President's Perspective, October 2008: The recent national merit pay arbitration settlement between NTEU and the SEC is the latest milestone in the union’s continuing efforts to resolve fundamental problems with the agency’s pay for performance system. While we still have considerable ground left to cover, it is important to recognize the positive changes that have occurred at the agency as a result of the union’s efforts.
The settlement provides salary increases and $2.7 million in monetary relief to all employees aged 40 and over and to all African-American employees in grades 8 and above – the two groups that an arbitrator determined had been harmed under the merit pay system. But the monetary payments are not the only thing that was accomplished by this settlement.
The agreement also contains provisions intended to begin the process of addressing diversity issues at the agency – issues that were in part revealed by the flaws in the merit pay system. For example, the SEC’s new performance management system will include a “360 degree” review mechanism, to ensure that employees will have an opportunity to communicate up the management chain about their managers’ performance, including discriminatory conduct. Furthermore, the president of NTEU Chapter 293 will now participate on each of the SEC’s four diversity committees, and those committees will be required to regularly report who is on the committees and what they are doing. Managers will receive mandatory annual diversity training. Annual reports will be produced identifying allegations of discrimination across the agency to identify patterns and address problems. Hiring committees will be required to have diverse membership. A barrier analysis will be performed to identify significant barriers to promotion. The increased transparency afforded by these provisions will benefit us all.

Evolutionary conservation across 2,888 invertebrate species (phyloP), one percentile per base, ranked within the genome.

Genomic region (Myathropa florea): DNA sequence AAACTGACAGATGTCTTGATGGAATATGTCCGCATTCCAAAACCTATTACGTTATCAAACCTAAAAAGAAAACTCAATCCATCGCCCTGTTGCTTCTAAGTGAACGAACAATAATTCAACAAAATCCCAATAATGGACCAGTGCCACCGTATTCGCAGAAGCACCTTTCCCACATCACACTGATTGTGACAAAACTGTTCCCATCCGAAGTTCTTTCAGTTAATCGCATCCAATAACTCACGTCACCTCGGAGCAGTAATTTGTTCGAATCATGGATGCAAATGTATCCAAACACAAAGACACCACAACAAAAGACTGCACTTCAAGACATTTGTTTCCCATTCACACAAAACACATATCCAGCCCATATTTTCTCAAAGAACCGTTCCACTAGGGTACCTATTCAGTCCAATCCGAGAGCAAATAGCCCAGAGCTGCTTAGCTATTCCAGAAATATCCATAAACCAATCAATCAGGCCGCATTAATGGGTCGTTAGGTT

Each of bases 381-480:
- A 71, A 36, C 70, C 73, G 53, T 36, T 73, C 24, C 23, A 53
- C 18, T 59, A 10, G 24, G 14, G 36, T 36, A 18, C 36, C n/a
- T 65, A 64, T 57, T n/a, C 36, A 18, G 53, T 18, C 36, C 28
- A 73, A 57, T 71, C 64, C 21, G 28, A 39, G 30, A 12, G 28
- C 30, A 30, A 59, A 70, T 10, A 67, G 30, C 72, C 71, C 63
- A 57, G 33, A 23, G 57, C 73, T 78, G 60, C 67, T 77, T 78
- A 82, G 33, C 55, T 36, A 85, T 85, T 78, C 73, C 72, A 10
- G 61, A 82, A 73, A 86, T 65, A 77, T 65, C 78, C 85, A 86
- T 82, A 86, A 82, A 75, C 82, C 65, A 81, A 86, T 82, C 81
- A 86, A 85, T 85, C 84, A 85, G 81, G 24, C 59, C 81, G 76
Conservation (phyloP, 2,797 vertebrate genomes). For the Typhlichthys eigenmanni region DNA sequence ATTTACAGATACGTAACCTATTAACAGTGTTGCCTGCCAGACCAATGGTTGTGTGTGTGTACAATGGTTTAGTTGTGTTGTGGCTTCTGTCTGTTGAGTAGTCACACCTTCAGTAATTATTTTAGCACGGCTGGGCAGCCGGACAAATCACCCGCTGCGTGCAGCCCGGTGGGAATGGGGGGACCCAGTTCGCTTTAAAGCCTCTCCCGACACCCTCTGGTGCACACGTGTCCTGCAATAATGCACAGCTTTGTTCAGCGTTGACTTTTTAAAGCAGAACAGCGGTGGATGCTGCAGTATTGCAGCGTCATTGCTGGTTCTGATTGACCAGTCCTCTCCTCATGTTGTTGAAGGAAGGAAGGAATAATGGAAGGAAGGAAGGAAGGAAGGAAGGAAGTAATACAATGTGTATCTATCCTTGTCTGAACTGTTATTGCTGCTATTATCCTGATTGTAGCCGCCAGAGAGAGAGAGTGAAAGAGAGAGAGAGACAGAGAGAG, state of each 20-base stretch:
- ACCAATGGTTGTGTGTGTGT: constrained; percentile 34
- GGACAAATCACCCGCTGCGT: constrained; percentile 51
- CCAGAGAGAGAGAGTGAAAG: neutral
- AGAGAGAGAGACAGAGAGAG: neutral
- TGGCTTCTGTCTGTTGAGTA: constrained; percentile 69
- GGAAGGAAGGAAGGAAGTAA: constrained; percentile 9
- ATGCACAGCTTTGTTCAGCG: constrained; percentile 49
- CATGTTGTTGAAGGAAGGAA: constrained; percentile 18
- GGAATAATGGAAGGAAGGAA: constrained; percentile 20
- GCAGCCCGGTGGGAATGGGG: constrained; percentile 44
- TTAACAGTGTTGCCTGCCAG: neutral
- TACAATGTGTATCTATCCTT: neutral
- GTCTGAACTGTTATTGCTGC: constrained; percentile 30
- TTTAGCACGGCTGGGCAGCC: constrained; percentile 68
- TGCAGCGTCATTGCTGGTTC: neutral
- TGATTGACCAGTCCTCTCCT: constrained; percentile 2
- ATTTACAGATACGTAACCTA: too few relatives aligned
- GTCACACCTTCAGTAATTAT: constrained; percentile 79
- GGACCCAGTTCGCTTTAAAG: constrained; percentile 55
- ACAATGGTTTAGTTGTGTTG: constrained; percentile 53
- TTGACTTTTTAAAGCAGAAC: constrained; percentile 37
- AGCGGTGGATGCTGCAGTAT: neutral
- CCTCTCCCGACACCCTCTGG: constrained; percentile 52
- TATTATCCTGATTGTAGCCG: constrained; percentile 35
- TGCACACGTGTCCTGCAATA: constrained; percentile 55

The settlement agreement also will benefit everyone at the agency because it represents a further recognition by SEC management that its approach to pay for performance was fundamentally flawed and needed to change. In addition to this settlement, the union’s efforts in the past couple of years have led to the suspension of the merit pay system. The agency is now working with NTEU to create a new one. The union has also succeeded in increasing transparency by requiring annual merit pay distribution reports from the SEC, which it has published on the chapter website.
But we still have work ahead of us. We need to continue to develop new, more objective performance standards for each position at the agency. And it will also be necessary to secure adequate funding for the merit pay system.
It made little sense for the agency to continue to fight the national merit pay arbitrations while it was simultaneously seeking to work with the employees’ union representatives on these issues. The SEC should be commended for finally recognizing this fact.
Thank you for your continued support.
by Chapter 293 President Greg Gilman